In Dunne v. Sharma, the Plaintiff was involved in two separate motor vehicle collisions, and consequently brought ICBC claims for both matters, which were consolidated into one trial. The Plaintiff alleged soft tissue injuries to her neck and back, as well as psychological injuries. ICBC’S lawyer was of the belief that the Plaintiff’s injuries were minor in nature, and adduced evidence from an accident reconstructionist in order to show the relatively minimal impact in the accidents, however the Court rejected the LVI defence brought forth by ICBC.
 I appreciate that to have to been the case and I accept that common sense might generally dictate that a minor collision would not be expected to result in significant injuries. However, there is simply no basis upon which I am able to extrapolate the information concerning the velocity of the collision to a conclusion that the plaintiff’s injuries must therefore necessarily be of a certain type and degree. As has been judicially observed in a multitude of cases, the court cannot conclude that because the impact of the collision was relatively minor, then any resulting injuries must necessarily be minor as well. Justice Thackeray noted in Gordon v. Palmer (1993), 78 B.C.L.R. (2d) 236, 38 A.C.W.S. (3d) 924 (S.C.):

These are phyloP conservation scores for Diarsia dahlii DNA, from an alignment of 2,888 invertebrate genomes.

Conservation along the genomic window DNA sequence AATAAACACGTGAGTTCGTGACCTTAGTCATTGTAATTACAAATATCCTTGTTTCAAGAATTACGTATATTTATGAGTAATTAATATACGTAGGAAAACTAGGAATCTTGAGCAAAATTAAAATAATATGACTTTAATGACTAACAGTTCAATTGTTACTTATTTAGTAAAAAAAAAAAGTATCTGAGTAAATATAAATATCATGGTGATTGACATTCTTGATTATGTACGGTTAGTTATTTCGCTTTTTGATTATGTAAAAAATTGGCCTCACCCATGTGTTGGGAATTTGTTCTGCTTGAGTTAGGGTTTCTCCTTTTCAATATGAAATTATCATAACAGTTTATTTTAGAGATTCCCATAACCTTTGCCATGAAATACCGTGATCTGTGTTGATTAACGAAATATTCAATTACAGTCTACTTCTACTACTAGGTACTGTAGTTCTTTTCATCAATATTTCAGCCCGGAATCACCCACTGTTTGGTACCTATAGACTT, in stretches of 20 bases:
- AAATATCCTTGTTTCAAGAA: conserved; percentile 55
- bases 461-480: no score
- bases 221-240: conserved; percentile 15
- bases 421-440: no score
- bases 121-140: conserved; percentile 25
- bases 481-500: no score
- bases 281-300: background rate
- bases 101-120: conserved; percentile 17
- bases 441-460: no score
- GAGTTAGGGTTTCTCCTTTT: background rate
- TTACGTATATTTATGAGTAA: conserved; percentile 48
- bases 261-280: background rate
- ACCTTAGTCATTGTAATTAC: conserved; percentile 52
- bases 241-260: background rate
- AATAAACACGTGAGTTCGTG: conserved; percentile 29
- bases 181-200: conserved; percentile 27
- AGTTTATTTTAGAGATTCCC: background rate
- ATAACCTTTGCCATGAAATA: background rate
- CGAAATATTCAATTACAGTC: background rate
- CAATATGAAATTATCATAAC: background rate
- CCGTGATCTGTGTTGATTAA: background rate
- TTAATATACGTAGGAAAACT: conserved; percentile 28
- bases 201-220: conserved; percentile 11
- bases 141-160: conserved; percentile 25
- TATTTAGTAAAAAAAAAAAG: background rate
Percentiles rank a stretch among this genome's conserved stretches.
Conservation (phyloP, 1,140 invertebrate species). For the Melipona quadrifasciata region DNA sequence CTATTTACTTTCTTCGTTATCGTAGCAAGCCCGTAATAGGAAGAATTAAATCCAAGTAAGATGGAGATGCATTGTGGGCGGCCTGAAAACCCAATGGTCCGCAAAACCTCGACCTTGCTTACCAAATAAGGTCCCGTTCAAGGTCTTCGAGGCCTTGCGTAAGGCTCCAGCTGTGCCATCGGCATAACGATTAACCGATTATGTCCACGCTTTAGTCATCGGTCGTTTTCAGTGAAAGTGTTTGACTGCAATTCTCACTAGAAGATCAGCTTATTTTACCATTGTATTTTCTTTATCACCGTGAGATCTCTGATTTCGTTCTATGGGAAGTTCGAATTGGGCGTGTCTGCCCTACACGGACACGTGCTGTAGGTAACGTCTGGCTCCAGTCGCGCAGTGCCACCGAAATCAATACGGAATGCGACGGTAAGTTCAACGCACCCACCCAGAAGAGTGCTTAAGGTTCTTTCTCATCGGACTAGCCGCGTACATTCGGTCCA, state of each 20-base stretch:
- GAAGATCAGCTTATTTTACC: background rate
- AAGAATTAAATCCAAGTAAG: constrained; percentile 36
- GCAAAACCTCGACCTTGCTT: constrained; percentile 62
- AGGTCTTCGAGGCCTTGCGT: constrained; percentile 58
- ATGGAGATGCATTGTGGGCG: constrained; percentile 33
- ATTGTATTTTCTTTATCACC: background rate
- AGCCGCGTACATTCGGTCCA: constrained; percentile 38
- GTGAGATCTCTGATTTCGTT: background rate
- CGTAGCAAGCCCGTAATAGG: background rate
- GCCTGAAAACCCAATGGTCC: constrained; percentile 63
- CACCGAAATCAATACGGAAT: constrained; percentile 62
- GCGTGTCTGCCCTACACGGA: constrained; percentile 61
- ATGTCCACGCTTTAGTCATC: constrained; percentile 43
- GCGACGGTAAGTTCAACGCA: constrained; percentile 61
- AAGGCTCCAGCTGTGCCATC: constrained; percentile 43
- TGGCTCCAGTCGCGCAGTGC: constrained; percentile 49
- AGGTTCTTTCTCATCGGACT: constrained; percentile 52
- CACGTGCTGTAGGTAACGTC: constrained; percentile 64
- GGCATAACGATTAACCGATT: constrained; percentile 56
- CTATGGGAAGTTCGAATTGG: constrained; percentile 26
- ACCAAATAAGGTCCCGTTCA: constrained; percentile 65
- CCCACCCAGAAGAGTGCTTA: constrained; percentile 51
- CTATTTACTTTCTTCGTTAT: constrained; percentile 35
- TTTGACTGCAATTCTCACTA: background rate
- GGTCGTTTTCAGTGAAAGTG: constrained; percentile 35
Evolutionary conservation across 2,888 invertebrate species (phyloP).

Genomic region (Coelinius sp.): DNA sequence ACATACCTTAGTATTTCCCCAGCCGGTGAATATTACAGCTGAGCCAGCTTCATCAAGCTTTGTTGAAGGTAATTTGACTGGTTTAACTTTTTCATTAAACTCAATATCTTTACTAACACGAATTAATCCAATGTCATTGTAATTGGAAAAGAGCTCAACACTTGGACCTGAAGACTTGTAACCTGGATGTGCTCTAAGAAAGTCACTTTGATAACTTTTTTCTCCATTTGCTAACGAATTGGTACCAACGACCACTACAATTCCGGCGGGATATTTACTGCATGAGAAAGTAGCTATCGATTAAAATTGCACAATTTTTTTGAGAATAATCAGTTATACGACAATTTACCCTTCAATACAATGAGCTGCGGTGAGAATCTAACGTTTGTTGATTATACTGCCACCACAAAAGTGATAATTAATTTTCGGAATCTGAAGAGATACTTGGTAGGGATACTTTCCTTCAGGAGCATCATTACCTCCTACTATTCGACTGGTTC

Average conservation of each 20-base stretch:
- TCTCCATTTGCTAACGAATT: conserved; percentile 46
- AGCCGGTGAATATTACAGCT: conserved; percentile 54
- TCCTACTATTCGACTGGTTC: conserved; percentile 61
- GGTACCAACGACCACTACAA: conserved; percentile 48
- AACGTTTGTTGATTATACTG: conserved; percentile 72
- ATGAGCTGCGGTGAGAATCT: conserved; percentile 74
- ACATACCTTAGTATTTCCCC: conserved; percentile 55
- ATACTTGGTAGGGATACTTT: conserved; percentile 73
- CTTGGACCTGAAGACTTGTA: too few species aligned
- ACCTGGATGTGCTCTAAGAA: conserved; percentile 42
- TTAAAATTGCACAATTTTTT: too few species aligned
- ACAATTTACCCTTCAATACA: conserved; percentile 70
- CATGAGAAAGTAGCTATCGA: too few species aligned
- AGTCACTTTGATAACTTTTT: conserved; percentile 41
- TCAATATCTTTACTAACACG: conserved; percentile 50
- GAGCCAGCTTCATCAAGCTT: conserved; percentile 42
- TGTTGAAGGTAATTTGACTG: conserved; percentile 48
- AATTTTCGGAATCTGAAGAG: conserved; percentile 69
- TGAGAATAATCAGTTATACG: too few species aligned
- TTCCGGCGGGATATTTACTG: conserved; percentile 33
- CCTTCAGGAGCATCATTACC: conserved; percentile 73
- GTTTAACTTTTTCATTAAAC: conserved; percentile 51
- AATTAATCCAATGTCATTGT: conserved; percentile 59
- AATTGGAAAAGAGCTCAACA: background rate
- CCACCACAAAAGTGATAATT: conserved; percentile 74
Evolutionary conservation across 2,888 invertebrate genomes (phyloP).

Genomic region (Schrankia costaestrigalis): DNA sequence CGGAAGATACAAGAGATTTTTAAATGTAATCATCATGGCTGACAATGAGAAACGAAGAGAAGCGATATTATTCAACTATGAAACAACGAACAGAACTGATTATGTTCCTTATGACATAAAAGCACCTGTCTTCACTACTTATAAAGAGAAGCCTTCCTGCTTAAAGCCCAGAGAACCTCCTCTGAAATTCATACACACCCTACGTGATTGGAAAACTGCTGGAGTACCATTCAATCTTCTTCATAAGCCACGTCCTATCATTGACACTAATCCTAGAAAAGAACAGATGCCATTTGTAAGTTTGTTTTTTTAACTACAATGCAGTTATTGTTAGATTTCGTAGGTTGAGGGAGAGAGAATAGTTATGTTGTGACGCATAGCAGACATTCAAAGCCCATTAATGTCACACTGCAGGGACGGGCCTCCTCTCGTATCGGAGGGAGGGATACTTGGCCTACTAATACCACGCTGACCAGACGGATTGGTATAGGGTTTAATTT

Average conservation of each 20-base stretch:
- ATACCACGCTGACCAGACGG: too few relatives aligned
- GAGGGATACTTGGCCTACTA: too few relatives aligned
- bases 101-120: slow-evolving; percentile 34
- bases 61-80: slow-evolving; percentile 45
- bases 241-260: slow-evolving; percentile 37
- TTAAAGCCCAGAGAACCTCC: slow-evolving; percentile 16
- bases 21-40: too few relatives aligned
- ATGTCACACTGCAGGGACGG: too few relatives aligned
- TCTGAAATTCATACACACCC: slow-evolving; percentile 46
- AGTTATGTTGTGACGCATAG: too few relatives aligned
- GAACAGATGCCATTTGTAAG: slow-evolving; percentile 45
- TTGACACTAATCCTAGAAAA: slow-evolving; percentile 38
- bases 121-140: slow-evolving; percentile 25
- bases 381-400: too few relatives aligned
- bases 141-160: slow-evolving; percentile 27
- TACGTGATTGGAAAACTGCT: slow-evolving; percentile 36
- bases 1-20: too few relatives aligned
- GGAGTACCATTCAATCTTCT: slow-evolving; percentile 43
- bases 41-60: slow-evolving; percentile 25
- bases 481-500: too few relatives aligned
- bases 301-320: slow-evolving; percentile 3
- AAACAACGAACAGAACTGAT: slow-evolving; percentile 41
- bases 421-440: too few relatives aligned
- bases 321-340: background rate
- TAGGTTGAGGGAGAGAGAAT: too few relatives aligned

Significant injuries can be caused by the most casual of slips and falls. Conversely, accidents causing extensive property damage may leave those involved unscathed. The presence and extent of injuries are to be determined on the basis of evidence given in court. Objectivity is thus preserved and the public does not have to concern itself with extraneous philosophies that some would impose on the judicial process.